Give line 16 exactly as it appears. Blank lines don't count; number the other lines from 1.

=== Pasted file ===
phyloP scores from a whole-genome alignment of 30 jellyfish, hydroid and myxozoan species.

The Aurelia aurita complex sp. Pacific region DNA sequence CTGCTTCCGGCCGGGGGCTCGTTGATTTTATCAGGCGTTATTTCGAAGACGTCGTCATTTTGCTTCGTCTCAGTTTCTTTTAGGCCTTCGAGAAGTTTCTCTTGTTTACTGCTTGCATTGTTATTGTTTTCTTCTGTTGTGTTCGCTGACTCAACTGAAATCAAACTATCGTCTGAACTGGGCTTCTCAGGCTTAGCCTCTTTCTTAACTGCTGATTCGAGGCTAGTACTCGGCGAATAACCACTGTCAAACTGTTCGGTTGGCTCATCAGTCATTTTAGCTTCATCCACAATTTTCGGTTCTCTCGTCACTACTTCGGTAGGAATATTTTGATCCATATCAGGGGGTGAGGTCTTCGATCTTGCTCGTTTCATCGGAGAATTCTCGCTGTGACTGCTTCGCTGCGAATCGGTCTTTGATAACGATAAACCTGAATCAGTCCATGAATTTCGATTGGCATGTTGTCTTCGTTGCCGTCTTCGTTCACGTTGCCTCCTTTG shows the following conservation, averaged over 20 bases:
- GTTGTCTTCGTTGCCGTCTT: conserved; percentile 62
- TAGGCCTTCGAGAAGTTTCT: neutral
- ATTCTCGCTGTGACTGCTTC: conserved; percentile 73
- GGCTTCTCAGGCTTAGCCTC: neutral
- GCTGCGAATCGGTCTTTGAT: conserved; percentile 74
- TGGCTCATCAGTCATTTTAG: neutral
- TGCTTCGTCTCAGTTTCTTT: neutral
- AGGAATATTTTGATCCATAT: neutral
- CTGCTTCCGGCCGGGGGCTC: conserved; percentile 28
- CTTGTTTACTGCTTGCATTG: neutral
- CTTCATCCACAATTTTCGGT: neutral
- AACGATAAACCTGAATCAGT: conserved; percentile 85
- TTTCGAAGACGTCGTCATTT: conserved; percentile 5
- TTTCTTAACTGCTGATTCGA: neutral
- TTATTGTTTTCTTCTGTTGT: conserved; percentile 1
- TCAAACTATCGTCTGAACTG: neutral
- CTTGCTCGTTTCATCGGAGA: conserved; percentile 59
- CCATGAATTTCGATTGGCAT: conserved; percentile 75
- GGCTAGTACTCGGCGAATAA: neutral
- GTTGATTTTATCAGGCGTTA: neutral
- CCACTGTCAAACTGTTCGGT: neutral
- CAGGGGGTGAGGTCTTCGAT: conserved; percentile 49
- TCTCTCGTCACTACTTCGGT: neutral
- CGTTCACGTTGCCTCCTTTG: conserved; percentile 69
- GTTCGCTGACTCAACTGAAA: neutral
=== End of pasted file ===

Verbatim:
- TTTCTTAACTGCTGATTCGA: neutral